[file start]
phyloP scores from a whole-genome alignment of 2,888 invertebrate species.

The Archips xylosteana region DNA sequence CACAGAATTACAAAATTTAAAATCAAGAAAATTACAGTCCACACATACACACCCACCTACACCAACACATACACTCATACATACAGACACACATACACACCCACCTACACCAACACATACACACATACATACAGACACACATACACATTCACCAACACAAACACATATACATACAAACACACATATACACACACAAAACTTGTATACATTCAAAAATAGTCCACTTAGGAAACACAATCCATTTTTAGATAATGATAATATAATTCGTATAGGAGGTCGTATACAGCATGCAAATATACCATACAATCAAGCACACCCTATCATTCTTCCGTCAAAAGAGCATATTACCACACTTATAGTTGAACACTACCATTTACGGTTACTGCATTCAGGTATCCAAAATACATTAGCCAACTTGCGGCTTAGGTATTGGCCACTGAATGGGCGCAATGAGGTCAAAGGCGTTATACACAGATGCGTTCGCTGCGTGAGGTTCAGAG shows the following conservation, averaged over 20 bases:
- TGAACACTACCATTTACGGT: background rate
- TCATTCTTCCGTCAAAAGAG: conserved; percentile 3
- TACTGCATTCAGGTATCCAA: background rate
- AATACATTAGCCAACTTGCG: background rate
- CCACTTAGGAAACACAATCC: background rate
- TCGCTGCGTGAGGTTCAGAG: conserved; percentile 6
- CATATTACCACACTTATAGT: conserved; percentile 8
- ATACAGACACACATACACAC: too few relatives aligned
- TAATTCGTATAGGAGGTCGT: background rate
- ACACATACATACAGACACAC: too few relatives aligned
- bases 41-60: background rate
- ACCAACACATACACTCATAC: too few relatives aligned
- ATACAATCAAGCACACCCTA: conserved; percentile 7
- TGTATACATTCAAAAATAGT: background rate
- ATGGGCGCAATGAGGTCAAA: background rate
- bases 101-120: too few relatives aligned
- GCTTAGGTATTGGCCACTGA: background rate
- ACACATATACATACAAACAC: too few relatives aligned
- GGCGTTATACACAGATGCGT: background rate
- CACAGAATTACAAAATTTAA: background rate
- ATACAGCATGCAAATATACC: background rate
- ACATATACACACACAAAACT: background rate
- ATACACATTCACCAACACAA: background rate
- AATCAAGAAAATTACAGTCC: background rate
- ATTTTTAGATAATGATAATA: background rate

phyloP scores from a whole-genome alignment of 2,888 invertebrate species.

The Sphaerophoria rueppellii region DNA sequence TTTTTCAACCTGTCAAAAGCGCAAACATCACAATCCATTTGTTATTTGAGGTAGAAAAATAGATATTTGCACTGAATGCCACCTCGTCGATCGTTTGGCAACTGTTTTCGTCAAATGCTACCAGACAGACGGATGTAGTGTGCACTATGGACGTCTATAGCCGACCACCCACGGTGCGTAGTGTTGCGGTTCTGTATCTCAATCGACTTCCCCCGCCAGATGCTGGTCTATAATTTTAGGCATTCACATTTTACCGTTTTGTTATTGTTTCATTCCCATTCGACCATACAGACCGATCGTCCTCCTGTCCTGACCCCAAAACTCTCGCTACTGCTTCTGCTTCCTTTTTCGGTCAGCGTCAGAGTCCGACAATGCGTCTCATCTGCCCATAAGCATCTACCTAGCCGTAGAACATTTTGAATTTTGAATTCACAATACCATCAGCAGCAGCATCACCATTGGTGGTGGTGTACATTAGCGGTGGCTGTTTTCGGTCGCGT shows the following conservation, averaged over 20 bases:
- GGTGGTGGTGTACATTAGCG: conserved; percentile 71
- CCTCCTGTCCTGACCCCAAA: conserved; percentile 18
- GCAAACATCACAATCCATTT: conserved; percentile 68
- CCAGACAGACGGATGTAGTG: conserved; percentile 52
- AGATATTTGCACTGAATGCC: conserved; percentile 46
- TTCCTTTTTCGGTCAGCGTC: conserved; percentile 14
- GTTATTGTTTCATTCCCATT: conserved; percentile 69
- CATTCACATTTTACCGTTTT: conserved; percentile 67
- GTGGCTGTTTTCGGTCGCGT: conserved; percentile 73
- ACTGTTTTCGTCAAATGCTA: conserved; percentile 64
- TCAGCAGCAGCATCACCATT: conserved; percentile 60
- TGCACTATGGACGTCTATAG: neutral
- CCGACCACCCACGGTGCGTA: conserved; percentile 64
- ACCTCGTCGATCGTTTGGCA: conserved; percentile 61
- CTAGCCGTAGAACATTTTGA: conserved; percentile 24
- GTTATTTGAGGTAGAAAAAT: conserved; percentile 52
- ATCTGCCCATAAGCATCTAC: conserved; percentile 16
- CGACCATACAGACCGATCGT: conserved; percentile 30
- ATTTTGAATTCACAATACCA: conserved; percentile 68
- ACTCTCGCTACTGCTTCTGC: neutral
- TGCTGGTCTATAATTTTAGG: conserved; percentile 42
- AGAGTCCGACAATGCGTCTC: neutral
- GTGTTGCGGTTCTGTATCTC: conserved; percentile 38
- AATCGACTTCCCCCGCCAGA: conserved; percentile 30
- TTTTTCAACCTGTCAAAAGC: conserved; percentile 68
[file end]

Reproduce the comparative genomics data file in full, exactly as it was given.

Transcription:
phyloP scores from a whole-genome alignment of 2,888 invertebrate species.

The Archips xylosteana region DNA sequence CACAGAATTACAAAATTTAAAATCAAGAAAATTACAGTCCACACATACACACCCACCTACACCAACACATACACTCATACATACAGACACACATACACACCCACCTACACCAACACATACACACATACATACAGACACACATACACATTCACCAACACAAACACATATACATACAAACACACATATACACACACAAAACTTGTATACATTCAAAAATAGTCCACTTAGGAAACACAATCCATTTTTAGATAATGATAATATAATTCGTATAGGAGGTCGTATACAGCATGCAAATATACCATACAATCAAGCACACCCTATCATTCTTCCGTCAAAAGAGCATATTACCACACTTATAGTTGAACACTACCATTTACGGTTACTGCATTCAGGTATCCAAAATACATTAGCCAACTTGCGGCTTAGGTATTGGCCACTGAATGGGCGCAATGAGGTCAAAGGCGTTATACACAGATGCGTTCGCTGCGTGAGGTTCAGAG shows the following conservation, averaged over 20 bases:
- TGAACACTACCATTTACGGT: background rate
- TCATTCTTCCGTCAAAAGAG: conserved; percentile 3
- TACTGCATTCAGGTATCCAA: background rate
- AATACATTAGCCAACTTGCG: background rate
- CCACTTAGGAAACACAATCC: background rate
- TCGCTGCGTGAGGTTCAGAG: conserved; percentile 6
- CATATTACCACACTTATAGT: conserved; percentile 8
- ATACAGACACACATACACAC: too few relatives aligned
- TAATTCGTATAGGAGGTCGT: background rate
- ACACATACATACAGACACAC: too few relatives aligned
- bases 41-60: background rate
- ACCAACACATACACTCATAC: too few relatives aligned
- ATACAATCAAGCACACCCTA: conserved; percentile 7
- TGTATACATTCAAAAATAGT: background rate
- ATGGGCGCAATGAGGTCAAA: background rate
- bases 101-120: too few relatives aligned
- GCTTAGGTATTGGCCACTGA: background rate
- ACACATATACATACAAACAC: too few relatives aligned
- GGCGTTATACACAGATGCGT: background rate
- CACAGAATTACAAAATTTAA: background rate
- ATACAGCATGCAAATATACC: background rate
- ACATATACACACACAAAACT: background rate
- ATACACATTCACCAACACAA: background rate
- AATCAAGAAAATTACAGTCC: background rate
- ATTTTTAGATAATGATAATA: background rate

phyloP scores from a whole-genome alignment of 2,888 invertebrate species.

The Sphaerophoria rueppellii region DNA sequence TTTTTCAACCTGTCAAAAGCGCAAACATCACAATCCATTTGTTATTTGAGGTAGAAAAATAGATATTTGCACTGAATGCCACCTCGTCGATCGTTTGGCAACTGTTTTCGTCAAATGCTACCAGACAGACGGATGTAGTGTGCACTATGGACGTCTATAGCCGACCACCCACGGTGCGTAGTGTTGCGGTTCTGTATCTCAATCGACTTCCCCCGCCAGATGCTGGTCTATAATTTTAGGCATTCACATTTTACCGTTTTGTTATTGTTTCATTCCCATTCGACCATACAGACCGATCGTCCTCCTGTCCTGACCCCAAAACTCTCGCTACTGCTTCTGCTTCCTTTTTCGGTCAGCGTCAGAGTCCGACAATGCGTCTCATCTGCCCATAAGCATCTACCTAGCCGTAGAACATTTTGAATTTTGAATTCACAATACCATCAGCAGCAGCATCACCATTGGTGGTGGTGTACATTAGCGGTGGCTGTTTTCGGTCGCGT shows the following conservation, averaged over 20 bases:
- GGTGGTGGTGTACATTAGCG: conserved; percentile 71
- CCTCCTGTCCTGACCCCAAA: conserved; percentile 18
- GCAAACATCACAATCCATTT: conserved; percentile 68
- CCAGACAGACGGATGTAGTG: conserved; percentile 52
- AGATATTTGCACTGAATGCC: conserved; percentile 46
- TTCCTTTTTCGGTCAGCGTC: conserved; percentile 14
- GTTATTGTTTCATTCCCATT: conserved; percentile 69
- CATTCACATTTTACCGTTTT: conserved; percentile 67
- GTGGCTGTTTTCGGTCGCGT: conserved; percentile 73
- ACTGTTTTCGTCAAATGCTA: conserved; percentile 64
- TCAGCAGCAGCATCACCATT: conserved; percentile 60
- TGCACTATGGACGTCTATAG: neutral
- CCGACCACCCACGGTGCGTA: conserved; percentile 64
- ACCTCGTCGATCGTTTGGCA: conserved; percentile 61
- CTAGCCGTAGAACATTTTGA: conserved; percentile 24
- GTTATTTGAGGTAGAAAAAT: conserved; percentile 52
- ATCTGCCCATAAGCATCTAC: conserved; percentile 16
- CGACCATACAGACCGATCGT: conserved; percentile 30
- ATTTTGAATTCACAATACCA: conserved; percentile 68
- ACTCTCGCTACTGCTTCTGC: neutral
- TGCTGGTCTATAATTTTAGG: conserved; percentile 42
- AGAGTCCGACAATGCGTCTC: neutral
- GTGTTGCGGTTCTGTATCTC: conserved; percentile 38
- AATCGACTTCCCCCGCCAGA: conserved; percentile 30
- TTTTTCAACCTGTCAAAAGC: conserved; percentile 68